In the olden days (the 1990s), when I worked on Nuclear Engineering International magazine, I couldn’t see why a European utility would go to the trouble and capital outlay of building a nuclear plant. A gas turbine would go up at a fraction of the price and within about 18 months, at which time investors could start getting their money back.
Come the millennium and things seemed different. The overriding need to cut carbon emissions, and the likelihood that we would move to electricity for heat and transport meant nuclear was needed. The amounts of power needed meant that a fleet of nuclear units would likely be required, along with renewables (at the time at relatively high prices and low volumes).
Now times have changed again. Renewables look like a good bet for bulk supply and, what is more, digitalisation means a flexible partnership with the demand side. That puts nuclear out of the money again.
My point is not whether nuclear is the right or wrong choice. The answer to that has changed over those years.
No, the important point is that the lead nuclear plant under discussion during all three phases – getting on for three decades (yes I do feel old, thanks very much) – is the same one: Hinkley Point C.
It was planned as the second in a series of four reactors in 1990 and still largely waiting for construction decades later.
That’s slightly unfair: we gave up on new nuclear for a while and it’s a mere 15 years since we came back to it. But that makes the comparison with renewables even starker. Offshore wind is true series build. That industry has seen many hundreds of turbines installed, reach maturity, be superseded by new designs, and drive down costs dramatically – all since the Hinkley Point revival started.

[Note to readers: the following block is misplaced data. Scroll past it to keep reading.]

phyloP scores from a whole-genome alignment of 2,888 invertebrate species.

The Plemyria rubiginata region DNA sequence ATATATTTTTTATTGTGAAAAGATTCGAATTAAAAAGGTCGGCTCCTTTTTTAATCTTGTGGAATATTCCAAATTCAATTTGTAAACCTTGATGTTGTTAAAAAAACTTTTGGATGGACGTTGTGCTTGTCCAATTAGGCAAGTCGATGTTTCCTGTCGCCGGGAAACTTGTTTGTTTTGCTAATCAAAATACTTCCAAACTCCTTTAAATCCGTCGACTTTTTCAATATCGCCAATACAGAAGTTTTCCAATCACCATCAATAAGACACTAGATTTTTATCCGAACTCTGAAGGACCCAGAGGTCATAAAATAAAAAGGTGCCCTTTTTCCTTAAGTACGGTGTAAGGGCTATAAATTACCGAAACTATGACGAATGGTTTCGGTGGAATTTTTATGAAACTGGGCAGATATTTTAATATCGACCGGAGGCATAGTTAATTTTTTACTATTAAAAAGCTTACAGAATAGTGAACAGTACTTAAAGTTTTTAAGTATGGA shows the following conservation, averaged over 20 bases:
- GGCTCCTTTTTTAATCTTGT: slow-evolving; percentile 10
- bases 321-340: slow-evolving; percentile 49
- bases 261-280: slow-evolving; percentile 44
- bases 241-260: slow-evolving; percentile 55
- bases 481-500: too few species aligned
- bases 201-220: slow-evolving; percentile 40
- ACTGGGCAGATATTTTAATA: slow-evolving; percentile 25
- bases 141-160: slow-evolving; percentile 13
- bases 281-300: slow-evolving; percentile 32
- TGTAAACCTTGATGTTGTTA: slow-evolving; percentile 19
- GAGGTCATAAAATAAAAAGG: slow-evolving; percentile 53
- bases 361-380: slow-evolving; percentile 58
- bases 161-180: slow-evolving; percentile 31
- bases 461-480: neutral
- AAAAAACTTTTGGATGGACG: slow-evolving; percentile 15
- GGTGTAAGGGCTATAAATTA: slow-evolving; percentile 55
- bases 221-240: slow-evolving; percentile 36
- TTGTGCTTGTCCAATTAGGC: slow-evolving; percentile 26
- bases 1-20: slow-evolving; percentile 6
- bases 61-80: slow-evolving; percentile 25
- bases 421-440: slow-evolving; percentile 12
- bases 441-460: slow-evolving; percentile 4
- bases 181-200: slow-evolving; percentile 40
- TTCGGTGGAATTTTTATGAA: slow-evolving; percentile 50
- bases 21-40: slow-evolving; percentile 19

We’ve all been hearing for decades that the way to reduce nuclear costs – like any other technology – is to build a series of standardised units. Yes, more or less true. But that only works if you build them. The original Hinkley Point C was to be a series-build with Sizewell B, not Flamanville and Olkiluoto.
The fact is, most other technologies can go through several generations while nuclear is gearing up for a single unit. (Also, incidentally, one reason why it is hard to get the promised series benefits from the Swansea Bay tidal lagoon. The only slower projects than nuclear are those that involve building large concrete dams in sensitive environments.)
What is more, non-nuclear technology generations are speeding up, while nuclear evolution gets slower as it becomes more of an outlier in a decentralised industry, and harder to finance and deliver.
This is why it’s a good thing that the National Infrastructure Commission has turned nuclear conventional wisdom on its head with its proposal to build nuclear one plant at a time, instead of planning a series. Who cares whether series build is cheaper if, in reality, it takes decades to build just one or two units? (I understand that people will say that small modular reactors are different. Maybe so: let’s see how far we have got in licensing designs and sites for them in ten years time.)
We are moving forward step by step into a new energy industry and any nuclear plant is a huge step, not just in investment but in system terms. One at a time is the sensible course. It doesn’t preclude those individual projects from overlapping, but it does mean we will cost those single plants properly. And it will mean we can focus on new industries where development can happen faster.
And if you want to know where the industry is really speeding up